Under review: Australia's pledge to reduce carbon emissions

AUSTRALIA'S commitment to reducing carbon emission is under review, with the Abbott government to reassess the nation's renewable energy target this year.

Environment Minister Greg Hunt and Industry Minister Ian Macfarlane announced the review, mandated under existing laws, would report by the middle of the year.

While the review is due this year, it follows comments from Prime Minister Tony Abbott that "changing circumstances" that the RET was affecting electricity prices.

The review will also be headed by noted climate sceptic, businessman Dick Warburton, and include Matthew Zema, Dr Brian Fisher and Shirley In't Veld.

The government has previously signalled potential reductions in the target for emissions reductions, but has not put a specific figure to what was previously agreed would be a 20% reduction by 2020.

Mr Macfarlane said the review would consider the target's role in reducing emissions, its impact on electricity prices and the "costs and benefits" for the renewable energy sector, manufacturing and households.

He said it would be "open and transparent, and will consult with a broad range of stakeholders".

The review follows the government's scrapping of the nation's Climate Commission, abolition of the Department of Climate Change, and comes as the government urges the Opposition to "get out of the way" of its planned repeal of the carbon tax.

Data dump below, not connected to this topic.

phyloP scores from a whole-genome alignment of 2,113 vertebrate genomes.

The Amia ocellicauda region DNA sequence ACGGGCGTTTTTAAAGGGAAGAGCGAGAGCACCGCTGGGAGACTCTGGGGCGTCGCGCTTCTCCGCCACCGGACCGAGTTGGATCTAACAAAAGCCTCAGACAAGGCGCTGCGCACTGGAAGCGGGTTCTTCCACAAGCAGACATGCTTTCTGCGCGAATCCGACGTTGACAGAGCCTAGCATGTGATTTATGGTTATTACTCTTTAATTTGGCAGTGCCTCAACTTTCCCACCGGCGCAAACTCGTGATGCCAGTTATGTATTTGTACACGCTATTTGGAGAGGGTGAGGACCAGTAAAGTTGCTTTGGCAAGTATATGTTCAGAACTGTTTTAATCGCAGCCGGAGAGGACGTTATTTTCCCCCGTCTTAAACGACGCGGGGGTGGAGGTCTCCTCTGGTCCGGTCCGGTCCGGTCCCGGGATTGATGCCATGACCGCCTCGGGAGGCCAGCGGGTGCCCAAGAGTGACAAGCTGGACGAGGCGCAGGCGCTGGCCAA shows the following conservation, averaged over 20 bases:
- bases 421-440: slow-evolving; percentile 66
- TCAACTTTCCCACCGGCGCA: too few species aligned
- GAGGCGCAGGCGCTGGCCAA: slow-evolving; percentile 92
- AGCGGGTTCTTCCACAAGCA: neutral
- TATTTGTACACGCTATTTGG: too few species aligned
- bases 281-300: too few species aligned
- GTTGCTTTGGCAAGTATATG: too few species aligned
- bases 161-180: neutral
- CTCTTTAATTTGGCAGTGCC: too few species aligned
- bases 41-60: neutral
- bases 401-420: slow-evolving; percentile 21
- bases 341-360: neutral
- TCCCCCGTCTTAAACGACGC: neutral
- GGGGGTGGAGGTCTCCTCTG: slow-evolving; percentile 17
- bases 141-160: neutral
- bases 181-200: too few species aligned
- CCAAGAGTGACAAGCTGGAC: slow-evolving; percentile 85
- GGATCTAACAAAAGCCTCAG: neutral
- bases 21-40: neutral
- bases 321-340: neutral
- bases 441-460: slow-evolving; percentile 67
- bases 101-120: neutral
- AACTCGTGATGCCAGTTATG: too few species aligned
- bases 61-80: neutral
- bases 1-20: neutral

It will also form part of the Abbott Government's energy white paper process, which follows the previous government undertaking a similar extensive white paper process completed last year.

The Minerals Council on Monday hit out at the RET, describing it and the carbon tax as "a unilateral assault" on Australia's "comparative advantage" in the global economy.

While MCA chief executive Brendan Pearson said "policy mistakes" including the RET and carbon tax had imposed "steadily higher electricity costs", he did not mention the role of gold-plating of state-owned power networks in increasing power prices for consumers.

He also said to keep energy costs down and carbon emissions lower, Australia should "seek to capitalise on its rich uranium endowment", by re-igniting the national debate on nuclear power.


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